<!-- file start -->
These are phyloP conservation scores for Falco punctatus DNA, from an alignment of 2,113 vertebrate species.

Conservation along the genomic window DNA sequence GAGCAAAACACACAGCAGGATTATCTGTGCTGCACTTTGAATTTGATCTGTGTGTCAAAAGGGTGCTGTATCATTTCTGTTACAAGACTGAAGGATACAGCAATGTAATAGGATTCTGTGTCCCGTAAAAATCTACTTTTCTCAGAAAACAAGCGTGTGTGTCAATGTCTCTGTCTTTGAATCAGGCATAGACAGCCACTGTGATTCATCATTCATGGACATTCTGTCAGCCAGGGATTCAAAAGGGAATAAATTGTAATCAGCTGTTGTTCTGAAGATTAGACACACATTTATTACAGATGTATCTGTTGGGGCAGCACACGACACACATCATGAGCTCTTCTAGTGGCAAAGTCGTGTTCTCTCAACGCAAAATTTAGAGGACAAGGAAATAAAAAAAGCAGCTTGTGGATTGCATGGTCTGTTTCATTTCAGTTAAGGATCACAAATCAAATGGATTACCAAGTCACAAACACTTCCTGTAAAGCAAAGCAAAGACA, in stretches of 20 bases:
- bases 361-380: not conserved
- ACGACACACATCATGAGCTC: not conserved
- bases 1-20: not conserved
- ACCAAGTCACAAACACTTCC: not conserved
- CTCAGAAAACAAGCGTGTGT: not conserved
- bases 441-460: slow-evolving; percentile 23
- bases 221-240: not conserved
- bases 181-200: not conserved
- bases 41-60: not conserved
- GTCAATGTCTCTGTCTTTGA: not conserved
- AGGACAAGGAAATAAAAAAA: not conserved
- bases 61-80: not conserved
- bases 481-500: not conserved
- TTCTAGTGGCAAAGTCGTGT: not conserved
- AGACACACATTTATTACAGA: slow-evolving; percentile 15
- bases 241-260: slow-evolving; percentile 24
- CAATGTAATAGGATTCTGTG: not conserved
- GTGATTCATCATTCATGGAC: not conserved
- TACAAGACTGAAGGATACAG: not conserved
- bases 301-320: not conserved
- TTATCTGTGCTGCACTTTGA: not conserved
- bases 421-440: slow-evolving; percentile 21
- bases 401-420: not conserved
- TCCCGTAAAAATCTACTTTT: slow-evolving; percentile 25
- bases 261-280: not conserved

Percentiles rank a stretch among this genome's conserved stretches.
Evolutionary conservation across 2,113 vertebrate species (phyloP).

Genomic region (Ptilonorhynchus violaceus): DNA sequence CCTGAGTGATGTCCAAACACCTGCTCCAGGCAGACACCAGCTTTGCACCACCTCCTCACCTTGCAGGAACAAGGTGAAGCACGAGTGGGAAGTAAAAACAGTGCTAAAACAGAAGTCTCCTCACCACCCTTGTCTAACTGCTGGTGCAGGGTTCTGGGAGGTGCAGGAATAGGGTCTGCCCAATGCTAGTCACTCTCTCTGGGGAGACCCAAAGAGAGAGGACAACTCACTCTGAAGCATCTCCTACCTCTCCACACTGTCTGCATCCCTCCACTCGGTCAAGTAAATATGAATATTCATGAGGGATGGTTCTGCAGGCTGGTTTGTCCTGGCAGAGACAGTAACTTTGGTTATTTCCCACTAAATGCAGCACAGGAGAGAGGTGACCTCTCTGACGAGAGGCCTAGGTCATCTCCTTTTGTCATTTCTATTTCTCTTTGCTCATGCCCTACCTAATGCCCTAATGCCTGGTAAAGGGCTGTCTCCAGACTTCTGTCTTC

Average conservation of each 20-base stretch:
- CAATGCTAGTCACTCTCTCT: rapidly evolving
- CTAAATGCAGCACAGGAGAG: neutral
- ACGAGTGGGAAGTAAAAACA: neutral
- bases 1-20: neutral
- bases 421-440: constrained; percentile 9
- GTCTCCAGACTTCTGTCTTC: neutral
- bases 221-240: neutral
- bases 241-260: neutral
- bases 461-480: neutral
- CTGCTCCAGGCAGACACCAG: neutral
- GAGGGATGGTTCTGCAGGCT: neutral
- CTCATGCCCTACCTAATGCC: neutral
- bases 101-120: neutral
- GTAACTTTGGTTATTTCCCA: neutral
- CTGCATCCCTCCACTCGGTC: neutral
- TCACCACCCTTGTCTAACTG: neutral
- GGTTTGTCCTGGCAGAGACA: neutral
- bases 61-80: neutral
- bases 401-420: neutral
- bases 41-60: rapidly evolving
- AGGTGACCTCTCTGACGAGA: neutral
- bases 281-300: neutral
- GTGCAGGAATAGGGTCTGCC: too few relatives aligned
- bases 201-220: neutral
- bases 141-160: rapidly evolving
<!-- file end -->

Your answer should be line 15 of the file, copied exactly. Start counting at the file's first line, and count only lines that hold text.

- bases 481-500: not conserved